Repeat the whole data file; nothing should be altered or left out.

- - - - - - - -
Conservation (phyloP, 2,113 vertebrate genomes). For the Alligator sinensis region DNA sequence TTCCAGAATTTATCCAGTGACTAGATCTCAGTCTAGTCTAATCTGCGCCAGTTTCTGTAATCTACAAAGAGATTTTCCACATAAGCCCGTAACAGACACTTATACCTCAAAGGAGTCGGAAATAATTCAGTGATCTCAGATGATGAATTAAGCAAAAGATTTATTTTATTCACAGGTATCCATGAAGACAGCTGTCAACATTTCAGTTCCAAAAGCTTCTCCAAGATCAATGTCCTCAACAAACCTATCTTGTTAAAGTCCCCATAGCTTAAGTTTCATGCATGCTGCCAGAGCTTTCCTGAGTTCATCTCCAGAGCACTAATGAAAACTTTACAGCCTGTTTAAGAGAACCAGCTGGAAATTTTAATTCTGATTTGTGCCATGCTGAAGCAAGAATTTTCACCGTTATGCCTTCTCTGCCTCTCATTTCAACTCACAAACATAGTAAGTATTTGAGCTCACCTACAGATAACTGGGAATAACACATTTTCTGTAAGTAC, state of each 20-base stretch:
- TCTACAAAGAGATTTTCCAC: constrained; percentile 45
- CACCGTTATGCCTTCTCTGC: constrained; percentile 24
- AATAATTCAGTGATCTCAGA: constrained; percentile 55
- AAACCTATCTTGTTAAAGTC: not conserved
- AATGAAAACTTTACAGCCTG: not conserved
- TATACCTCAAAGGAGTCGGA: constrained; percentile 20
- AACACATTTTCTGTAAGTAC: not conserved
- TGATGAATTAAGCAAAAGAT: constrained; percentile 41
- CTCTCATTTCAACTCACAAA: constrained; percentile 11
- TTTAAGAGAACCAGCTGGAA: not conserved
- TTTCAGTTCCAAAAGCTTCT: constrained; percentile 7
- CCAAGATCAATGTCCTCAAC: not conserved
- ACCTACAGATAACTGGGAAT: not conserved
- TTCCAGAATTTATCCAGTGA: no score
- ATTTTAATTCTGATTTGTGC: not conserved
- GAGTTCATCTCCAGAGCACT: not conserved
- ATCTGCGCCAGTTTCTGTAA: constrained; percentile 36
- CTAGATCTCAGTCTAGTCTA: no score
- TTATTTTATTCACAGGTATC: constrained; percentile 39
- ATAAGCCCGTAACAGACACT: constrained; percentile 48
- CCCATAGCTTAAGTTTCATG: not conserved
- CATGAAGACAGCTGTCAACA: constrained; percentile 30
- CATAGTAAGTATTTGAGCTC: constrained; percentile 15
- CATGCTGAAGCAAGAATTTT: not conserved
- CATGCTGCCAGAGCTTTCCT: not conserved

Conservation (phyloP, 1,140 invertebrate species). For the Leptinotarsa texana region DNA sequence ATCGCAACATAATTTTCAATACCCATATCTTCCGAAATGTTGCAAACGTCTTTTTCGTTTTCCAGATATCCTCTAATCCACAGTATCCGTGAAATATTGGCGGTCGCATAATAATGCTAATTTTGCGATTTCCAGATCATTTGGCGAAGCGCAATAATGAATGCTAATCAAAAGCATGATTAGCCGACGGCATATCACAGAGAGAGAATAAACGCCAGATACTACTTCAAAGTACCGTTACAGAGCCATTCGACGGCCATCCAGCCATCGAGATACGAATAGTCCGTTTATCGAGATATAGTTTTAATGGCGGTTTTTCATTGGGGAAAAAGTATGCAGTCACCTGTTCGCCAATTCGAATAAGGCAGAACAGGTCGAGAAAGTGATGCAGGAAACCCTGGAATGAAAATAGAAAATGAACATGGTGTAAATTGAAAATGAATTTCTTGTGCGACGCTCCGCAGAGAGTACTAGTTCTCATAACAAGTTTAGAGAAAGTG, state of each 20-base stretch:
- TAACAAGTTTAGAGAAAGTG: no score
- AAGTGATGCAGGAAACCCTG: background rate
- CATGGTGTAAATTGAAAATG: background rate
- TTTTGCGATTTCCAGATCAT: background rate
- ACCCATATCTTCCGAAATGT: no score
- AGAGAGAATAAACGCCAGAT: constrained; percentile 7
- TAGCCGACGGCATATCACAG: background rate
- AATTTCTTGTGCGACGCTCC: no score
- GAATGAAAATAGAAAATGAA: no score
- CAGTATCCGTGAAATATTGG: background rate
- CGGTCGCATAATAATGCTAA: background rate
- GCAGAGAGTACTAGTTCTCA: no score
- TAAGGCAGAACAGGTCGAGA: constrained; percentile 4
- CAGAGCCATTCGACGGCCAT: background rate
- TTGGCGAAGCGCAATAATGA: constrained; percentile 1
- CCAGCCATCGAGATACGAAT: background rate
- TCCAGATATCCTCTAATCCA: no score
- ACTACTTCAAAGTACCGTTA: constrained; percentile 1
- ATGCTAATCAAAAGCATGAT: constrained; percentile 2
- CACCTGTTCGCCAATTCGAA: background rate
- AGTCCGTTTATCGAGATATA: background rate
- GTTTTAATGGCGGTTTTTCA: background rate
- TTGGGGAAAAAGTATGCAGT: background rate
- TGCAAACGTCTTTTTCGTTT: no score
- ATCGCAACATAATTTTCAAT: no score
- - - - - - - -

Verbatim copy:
Conservation (phyloP, 2,113 vertebrate genomes). For the Alligator sinensis region DNA sequence TTCCAGAATTTATCCAGTGACTAGATCTCAGTCTAGTCTAATCTGCGCCAGTTTCTGTAATCTACAAAGAGATTTTCCACATAAGCCCGTAACAGACACTTATACCTCAAAGGAGTCGGAAATAATTCAGTGATCTCAGATGATGAATTAAGCAAAAGATTTATTTTATTCACAGGTATCCATGAAGACAGCTGTCAACATTTCAGTTCCAAAAGCTTCTCCAAGATCAATGTCCTCAACAAACCTATCTTGTTAAAGTCCCCATAGCTTAAGTTTCATGCATGCTGCCAGAGCTTTCCTGAGTTCATCTCCAGAGCACTAATGAAAACTTTACAGCCTGTTTAAGAGAACCAGCTGGAAATTTTAATTCTGATTTGTGCCATGCTGAAGCAAGAATTTTCACCGTTATGCCTTCTCTGCCTCTCATTTCAACTCACAAACATAGTAAGTATTTGAGCTCACCTACAGATAACTGGGAATAACACATTTTCTGTAAGTAC, state of each 20-base stretch:
- TCTACAAAGAGATTTTCCAC: constrained; percentile 45
- CACCGTTATGCCTTCTCTGC: constrained; percentile 24
- AATAATTCAGTGATCTCAGA: constrained; percentile 55
- AAACCTATCTTGTTAAAGTC: not conserved
- AATGAAAACTTTACAGCCTG: not conserved
- TATACCTCAAAGGAGTCGGA: constrained; percentile 20
- AACACATTTTCTGTAAGTAC: not conserved
- TGATGAATTAAGCAAAAGAT: constrained; percentile 41
- CTCTCATTTCAACTCACAAA: constrained; percentile 11
- TTTAAGAGAACCAGCTGGAA: not conserved
- TTTCAGTTCCAAAAGCTTCT: constrained; percentile 7
- CCAAGATCAATGTCCTCAAC: not conserved
- ACCTACAGATAACTGGGAAT: not conserved
- TTCCAGAATTTATCCAGTGA: no score
- ATTTTAATTCTGATTTGTGC: not conserved
- GAGTTCATCTCCAGAGCACT: not conserved
- ATCTGCGCCAGTTTCTGTAA: constrained; percentile 36
- CTAGATCTCAGTCTAGTCTA: no score
- TTATTTTATTCACAGGTATC: constrained; percentile 39
- ATAAGCCCGTAACAGACACT: constrained; percentile 48
- CCCATAGCTTAAGTTTCATG: not conserved
- CATGAAGACAGCTGTCAACA: constrained; percentile 30
- CATAGTAAGTATTTGAGCTC: constrained; percentile 15
- CATGCTGAAGCAAGAATTTT: not conserved
- CATGCTGCCAGAGCTTTCCT: not conserved

Conservation (phyloP, 1,140 invertebrate species). For the Leptinotarsa texana region DNA sequence ATCGCAACATAATTTTCAATACCCATATCTTCCGAAATGTTGCAAACGTCTTTTTCGTTTTCCAGATATCCTCTAATCCACAGTATCCGTGAAATATTGGCGGTCGCATAATAATGCTAATTTTGCGATTTCCAGATCATTTGGCGAAGCGCAATAATGAATGCTAATCAAAAGCATGATTAGCCGACGGCATATCACAGAGAGAGAATAAACGCCAGATACTACTTCAAAGTACCGTTACAGAGCCATTCGACGGCCATCCAGCCATCGAGATACGAATAGTCCGTTTATCGAGATATAGTTTTAATGGCGGTTTTTCATTGGGGAAAAAGTATGCAGTCACCTGTTCGCCAATTCGAATAAGGCAGAACAGGTCGAGAAAGTGATGCAGGAAACCCTGGAATGAAAATAGAAAATGAACATGGTGTAAATTGAAAATGAATTTCTTGTGCGACGCTCCGCAGAGAGTACTAGTTCTCATAACAAGTTTAGAGAAAGTG, state of each 20-base stretch:
- TAACAAGTTTAGAGAAAGTG: no score
- AAGTGATGCAGGAAACCCTG: background rate
- CATGGTGTAAATTGAAAATG: background rate
- TTTTGCGATTTCCAGATCAT: background rate
- ACCCATATCTTCCGAAATGT: no score
- AGAGAGAATAAACGCCAGAT: constrained; percentile 7
- TAGCCGACGGCATATCACAG: background rate
- AATTTCTTGTGCGACGCTCC: no score
- GAATGAAAATAGAAAATGAA: no score
- CAGTATCCGTGAAATATTGG: background rate
- CGGTCGCATAATAATGCTAA: background rate
- GCAGAGAGTACTAGTTCTCA: no score
- TAAGGCAGAACAGGTCGAGA: constrained; percentile 4
- CAGAGCCATTCGACGGCCAT: background rate
- TTGGCGAAGCGCAATAATGA: constrained; percentile 1
- CCAGCCATCGAGATACGAAT: background rate
- TCCAGATATCCTCTAATCCA: no score
- ACTACTTCAAAGTACCGTTA: constrained; percentile 1
- ATGCTAATCAAAAGCATGAT: constrained; percentile 2
- CACCTGTTCGCCAATTCGAA: background rate
- AGTCCGTTTATCGAGATATA: background rate
- GTTTTAATGGCGGTTTTTCA: background rate
- TTGGGGAAAAAGTATGCAGT: background rate
- TGCAAACGTCTTTTTCGTTT: no score
- ATCGCAACATAATTTTCAAT: no score